Yes, Sarah, it’s President Obama who wants to return us to the pre-Civil War era, when slavery, racial discrimination, and individual rights were based on the legal definition of whiteness.  By her reasoning, the Affordable Care Act returns him to a subordinate status, one of the class of non-citizens who were denied equal rights–let alone high office.  The analogy is utterly racist.  Ms. Palin and all the sheep-like, tea-besotted haters who take in this garbage are unable to escape their netherworld.  The fact is that no one has to return the United States to an era “when we were different classes,” as she puts it, because we have a thriving and unequal class system right now.  It is based on the concentration of wealth within giant corporations; it is reflected in the riches that allow CEOs and paid lobbyists to make government policy.  Our unequal class system enables the ruling elite class–the only people who could directly identify with Mitt Romney–to pay a lower tax rate than schoolteachers and nurses.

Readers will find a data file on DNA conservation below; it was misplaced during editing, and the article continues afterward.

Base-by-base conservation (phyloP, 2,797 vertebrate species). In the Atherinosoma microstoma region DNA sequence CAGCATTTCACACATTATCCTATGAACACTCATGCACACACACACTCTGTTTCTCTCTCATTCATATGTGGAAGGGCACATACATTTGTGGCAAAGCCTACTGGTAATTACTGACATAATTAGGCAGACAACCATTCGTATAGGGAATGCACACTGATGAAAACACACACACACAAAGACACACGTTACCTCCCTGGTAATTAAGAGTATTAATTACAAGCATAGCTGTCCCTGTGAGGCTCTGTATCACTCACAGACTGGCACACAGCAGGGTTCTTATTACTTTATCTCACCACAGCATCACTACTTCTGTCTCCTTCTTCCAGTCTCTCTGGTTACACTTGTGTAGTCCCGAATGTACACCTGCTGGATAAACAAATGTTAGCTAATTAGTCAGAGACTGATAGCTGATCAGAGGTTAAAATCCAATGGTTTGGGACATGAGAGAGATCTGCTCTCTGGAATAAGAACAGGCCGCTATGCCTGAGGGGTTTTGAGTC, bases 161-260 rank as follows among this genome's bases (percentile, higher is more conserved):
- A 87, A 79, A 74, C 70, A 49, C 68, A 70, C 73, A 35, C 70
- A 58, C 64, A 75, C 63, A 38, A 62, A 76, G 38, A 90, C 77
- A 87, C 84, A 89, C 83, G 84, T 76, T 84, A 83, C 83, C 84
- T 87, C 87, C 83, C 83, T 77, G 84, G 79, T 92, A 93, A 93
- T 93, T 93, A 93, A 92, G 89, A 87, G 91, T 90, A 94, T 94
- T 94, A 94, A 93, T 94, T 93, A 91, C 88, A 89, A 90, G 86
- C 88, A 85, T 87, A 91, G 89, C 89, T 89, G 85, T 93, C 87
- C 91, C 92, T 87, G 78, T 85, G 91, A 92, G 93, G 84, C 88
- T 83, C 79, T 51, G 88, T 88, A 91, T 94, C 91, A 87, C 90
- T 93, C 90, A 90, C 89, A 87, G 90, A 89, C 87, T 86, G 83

The Affordable Care Act is indeed about class difference, but not in the way the Republican talking heads pretend.  Obamacare aims to help those regular, hardworking people whom Republicans dismiss as deadbeats.  New Hampshire’s motto “Live free or die” can be construed as the Republicans’ “survival of the fittest” ideology: those who hate Affordable Care evidently intend for financially strapped Americans, debtors, the sick with hospital bills, the poor without insurance, to sink or swim.  By professing that America’s healthcare system is being ruined by Romneycare, Obamacare, or whatever you want to call it, these critics are saying that people who have insurance should not give a hoot about those without it.